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Newt Gingrich and the Opposite of the Truth

May 22, 2009

At the Washington Post, Newt Gingrich argues that California’s current budget mess–and the voters’ refusal to authorize corrective measures–are a sure sign that the people of the state are taking back control of state finances that have been ruined by overzealous liberal machine politicians:

Voters in our largest state spoke unambiguously, but politicians and lobbyists in Sacramento are ignoring or rejecting the voters’ will, just as they are in Albany and Trenton. The states with huge government machines have basically moved beyond the control of the people. They have become castles of corruption, favoritism and wastefulness. These state governments are run by lobbyists for the various unions through bureaucracies seeking to impose the values of a militant left. Elections have become so rigged by big money and clever incumbents that the process of self-government is threatened.

The problem with this analysis: it isn’t true. Not even remotely. Set aside the fact that the current Governor is a Republican and that the conservative voters of that state have shown their ability to exercise their preferences in statewide ballot initiatives like Proposition 8, Newt completely ignores the very particular set of direct democracy measures that exist in California and almost nowhere else. They have led to an ungainly proliferation of ballot initiatives and propositions that almost assured the state’s budgetary demise. He also conveniently omits discussion about how a conservative minority in the state house can defeat any budget proposal it dislikes. In California, more than in most states, politicians are forced to defer to the decisions of the voting population. That’s hardly a dictatorship by government.

Newt’s arguments are countered, more comprehensively than I’ve done here, by a recent article in “The Economist”, hardly an apologist for liberal policies. Read the detailed discussion of California’s voter-created troubles here. An excerpt:

The minority of eligible Californians who vote not only send extremists to Sacramento, but also circumscribe what those representatives can do by deciding many policies directly. It is the voters who decide, for instance, to limit legislators’ terms in office, to mandate prison terms for criminals, to withdraw benefits from undocumented immigrants, to spend money on trains or sewers, or to let Indian tribes run casinos.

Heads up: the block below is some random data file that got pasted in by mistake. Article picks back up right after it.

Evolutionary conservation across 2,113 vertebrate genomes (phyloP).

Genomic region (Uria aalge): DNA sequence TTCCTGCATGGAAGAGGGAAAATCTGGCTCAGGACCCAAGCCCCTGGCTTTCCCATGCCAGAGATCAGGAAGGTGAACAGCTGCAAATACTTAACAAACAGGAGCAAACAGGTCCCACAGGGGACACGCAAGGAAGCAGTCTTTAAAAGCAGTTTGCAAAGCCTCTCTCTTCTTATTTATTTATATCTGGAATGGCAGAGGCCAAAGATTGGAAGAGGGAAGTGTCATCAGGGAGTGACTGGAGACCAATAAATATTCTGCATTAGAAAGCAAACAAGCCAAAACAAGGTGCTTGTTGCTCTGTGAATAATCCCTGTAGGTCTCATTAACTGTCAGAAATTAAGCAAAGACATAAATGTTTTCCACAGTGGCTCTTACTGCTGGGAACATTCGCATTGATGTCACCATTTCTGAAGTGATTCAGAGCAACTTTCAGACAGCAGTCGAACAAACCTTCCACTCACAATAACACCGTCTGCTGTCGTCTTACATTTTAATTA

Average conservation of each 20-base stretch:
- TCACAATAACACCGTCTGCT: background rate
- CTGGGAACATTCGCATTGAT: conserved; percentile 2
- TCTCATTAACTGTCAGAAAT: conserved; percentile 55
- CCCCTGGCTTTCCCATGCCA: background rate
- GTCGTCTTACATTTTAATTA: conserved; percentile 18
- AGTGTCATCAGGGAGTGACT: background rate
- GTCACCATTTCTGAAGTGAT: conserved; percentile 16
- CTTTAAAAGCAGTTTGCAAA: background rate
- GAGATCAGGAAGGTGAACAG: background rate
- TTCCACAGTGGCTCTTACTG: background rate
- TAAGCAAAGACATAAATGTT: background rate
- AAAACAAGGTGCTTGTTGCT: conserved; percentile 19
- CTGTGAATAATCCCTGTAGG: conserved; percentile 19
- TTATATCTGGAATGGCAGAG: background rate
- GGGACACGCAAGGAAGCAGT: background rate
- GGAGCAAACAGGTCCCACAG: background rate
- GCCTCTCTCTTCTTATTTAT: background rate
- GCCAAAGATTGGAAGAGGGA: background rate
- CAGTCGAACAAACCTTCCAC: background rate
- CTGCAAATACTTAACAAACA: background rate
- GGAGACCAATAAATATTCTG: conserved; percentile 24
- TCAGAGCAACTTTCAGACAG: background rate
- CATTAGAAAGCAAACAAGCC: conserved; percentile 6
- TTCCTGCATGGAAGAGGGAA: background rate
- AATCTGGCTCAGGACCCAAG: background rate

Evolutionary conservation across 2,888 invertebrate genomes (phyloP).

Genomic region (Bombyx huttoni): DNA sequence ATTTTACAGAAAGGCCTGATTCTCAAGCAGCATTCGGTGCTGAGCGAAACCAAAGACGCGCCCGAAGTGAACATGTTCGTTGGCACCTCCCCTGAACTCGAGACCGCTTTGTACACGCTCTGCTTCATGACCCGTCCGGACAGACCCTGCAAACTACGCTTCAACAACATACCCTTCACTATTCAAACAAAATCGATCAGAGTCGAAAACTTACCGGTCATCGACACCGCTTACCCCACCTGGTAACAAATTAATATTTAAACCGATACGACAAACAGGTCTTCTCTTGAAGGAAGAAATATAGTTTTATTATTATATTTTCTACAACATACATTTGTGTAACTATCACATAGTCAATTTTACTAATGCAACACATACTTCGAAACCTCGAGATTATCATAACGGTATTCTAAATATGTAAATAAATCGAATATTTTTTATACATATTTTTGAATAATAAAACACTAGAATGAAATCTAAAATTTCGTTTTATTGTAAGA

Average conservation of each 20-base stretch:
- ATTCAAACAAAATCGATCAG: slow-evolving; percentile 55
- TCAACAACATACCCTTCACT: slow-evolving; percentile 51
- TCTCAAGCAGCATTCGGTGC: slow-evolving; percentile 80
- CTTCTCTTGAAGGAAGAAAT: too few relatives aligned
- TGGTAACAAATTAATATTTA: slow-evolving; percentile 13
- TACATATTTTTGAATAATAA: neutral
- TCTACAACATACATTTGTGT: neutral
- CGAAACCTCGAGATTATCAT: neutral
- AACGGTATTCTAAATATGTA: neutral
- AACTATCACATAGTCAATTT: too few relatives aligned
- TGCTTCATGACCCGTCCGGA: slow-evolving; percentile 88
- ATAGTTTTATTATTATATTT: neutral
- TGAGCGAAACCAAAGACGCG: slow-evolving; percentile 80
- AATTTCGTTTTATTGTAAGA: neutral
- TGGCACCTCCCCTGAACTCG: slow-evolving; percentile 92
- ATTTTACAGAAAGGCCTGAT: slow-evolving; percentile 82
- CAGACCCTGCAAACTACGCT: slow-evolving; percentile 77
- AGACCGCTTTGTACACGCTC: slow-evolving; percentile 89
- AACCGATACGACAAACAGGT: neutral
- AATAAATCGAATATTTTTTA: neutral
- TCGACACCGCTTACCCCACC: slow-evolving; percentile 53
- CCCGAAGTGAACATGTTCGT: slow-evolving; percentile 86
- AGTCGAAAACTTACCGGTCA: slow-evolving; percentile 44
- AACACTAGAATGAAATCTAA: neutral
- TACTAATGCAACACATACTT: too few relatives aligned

Through such “ballot-box budgeting”, a large share of the state’s revenues is spoken for before budget negotiations even begin. “The voters get mad when they vote to spend a ton of money and the legislature can’t then find the money,” says Jean Ross of the California Budget Project, a research outfit in Sacramento. Indeed, voters being mad is the one constant; the only proposition that appears certain to pass on May 19th would punish legislators with pay freezes in budget-deficit years.

Direct democracy, or the idea that the will of the people should be ascertained on every major issue facing a state or federal government, strikes most of us as a fair and reasonable demand to place on the government; to require that our elected officials defer to our judgment in making decisions that affect our lives seems like the heart of responsive governance. And while this country is and has been a place where the will of the people trumps the will of the government, there are practical limitations on the ability of the people to govern.

[In California, when a ballot proposal is initiated there are] a barrage of television commercials, junk mail and robo-calls that leave no Californian home unmolested and the great majority confused. Propositions tend to be badly worded, with double negatives that leave some voters thinking they voted for something when they really voted against. One eloquent English teacher in Los Angeles recently called a radio show complaining that, after extensive study, she could not understand the ballot measures on grounds of syntax.

The broken budget mechanism and the twin failures in California’s representative and direct democracy are enough to guarantee dysfunction. The sheer complexity of the state exacerbates it. Peter Schrag, the author of “California: America’s High-Stakes Experiment”, has counted about 7,000 overlapping jurisdictions, from counties and cities to school and water districts, fire and park commissions, utility and mosquito-abatement boards, many with their own elected officials. The surprise is that anything works at all.

As a result, there is now a consensus among the political elite that California’s governance is “fundamentally broken” and that the state is “ungovernable, unless we make tough choices”, as Antonio Villaraigosa, the mayor of Los Angeles and a likely candidate for governor next year, puts it.

It isn’t liberal politicians who have caused California’s budget trouble. It is a combination of California’s unwieldy governing mechanisms and a world-wide economic downturn. And that isn’t a recipe for Republican success that can be duplicated elsewhere, as Newt argues.

Governing is a complicated process. And governing California is more complicated than in most places. That complication doesn’t fit within Newt Gingrich’s pinched and myopically partisan view of the world, however. So he ignores what does not conform to his staunchly held beliefs and argues vehemently for the opposite of the truth.

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